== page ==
In his year-end interview with Jim Lehrer, George W. Bush admitted that he was never truly concerned with the human cost of war.
JIM LEHRER: But the risk factors that you took into consideration in making the decision did not involve specific numbers that, oh my goodness, this could cost us this many lives? Or how about Iraqi lives? You said this week that 30,000 Iraqis have died.
PRESIDENT BUSH: Yes.
JIM LEHRER: Was that on the table when you made the decision?
PRESIDENT BUSH: I think, well, first of all, I said 30,000, that's because it's kind of the general talk. And I don't know if we know specifically how many died. Nor do I think you don't sit around in a planning session and say, gosh, I wonder how many-- how many people are going to die because of suicide bombers or because of politics or-- I know this, that when we went in we had a plan to target the guilty and spare the innocent and with our precision weaponry and a military that is a humane group of people that we did a good job of that.
But war is brutal, war is death, war is-- and I knew that going in. I just don't remember people, you know, trying to guess.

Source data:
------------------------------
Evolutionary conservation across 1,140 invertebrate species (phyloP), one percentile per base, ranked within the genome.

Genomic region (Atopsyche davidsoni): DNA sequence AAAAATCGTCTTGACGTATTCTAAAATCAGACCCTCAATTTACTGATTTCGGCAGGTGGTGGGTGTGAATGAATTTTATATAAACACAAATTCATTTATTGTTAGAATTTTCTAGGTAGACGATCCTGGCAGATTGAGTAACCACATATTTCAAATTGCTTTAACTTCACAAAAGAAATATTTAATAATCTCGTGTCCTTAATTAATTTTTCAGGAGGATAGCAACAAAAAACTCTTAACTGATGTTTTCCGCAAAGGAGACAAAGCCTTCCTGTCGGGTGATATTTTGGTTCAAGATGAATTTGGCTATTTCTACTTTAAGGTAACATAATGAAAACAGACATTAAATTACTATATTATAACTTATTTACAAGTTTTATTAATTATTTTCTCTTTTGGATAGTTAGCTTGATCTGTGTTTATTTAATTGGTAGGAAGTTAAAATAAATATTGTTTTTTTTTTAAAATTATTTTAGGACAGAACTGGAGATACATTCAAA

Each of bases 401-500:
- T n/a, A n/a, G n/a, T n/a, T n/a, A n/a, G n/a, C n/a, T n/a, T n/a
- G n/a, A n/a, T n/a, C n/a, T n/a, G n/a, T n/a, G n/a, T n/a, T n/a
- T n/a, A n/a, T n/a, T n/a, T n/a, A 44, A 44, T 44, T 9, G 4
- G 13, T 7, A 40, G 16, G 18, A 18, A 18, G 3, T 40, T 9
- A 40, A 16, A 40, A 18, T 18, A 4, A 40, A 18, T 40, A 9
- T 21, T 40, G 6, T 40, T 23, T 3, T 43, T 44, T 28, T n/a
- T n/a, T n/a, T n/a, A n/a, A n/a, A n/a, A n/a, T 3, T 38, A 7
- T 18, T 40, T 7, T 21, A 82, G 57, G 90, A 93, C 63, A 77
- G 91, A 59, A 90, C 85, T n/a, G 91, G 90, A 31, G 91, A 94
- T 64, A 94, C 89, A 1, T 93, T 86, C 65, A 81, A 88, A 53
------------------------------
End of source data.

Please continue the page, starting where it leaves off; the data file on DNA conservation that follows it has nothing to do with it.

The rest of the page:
Well, forget about George Bush not caring about Black people. He doesn't care about people, period. He cares about serving his own interests, regardless of the cost to anyone else.
As a Commander-in-Chief (even a half a&s one) you darn well need to be thinking about the human costs of commiting troops to war.
Please allow me to read this particular excerpt from the book "Thirteen Days: A Memoir of the Cuban Missile Crisis" by Robert F. Kennedy.
In the book, Robert F. Kennedy writes, in part:
"By Thursday night, there was a majority opinion in our group for a blockade......We explained our recommendations to the President.....The next morning, at our meeting at the State Department, there were sharp disagreements again. The strain and the hours without sleep were beginning to take their toll.....Each one of us was being asked to make a recommendation which would affect the future of all mankind, a recommendation which, if wrong and if accepted, could mean the destruction of the human race..." (Pages 34-35)
The point being that President Kennedy, and the men and women who surrounded him, understood the human implications of whatever action they might decide to take against the Soviet Union.
They realized it wasn't just about John F. Kennedy and Khruschchev. It was about American children. It was about children in the Soviet Union. It was about people, in general, and our survival as a race.
And that is why President Kennedy did not rush to a decision. He understood the threat, but also realized the need to make the RIGHT decision.
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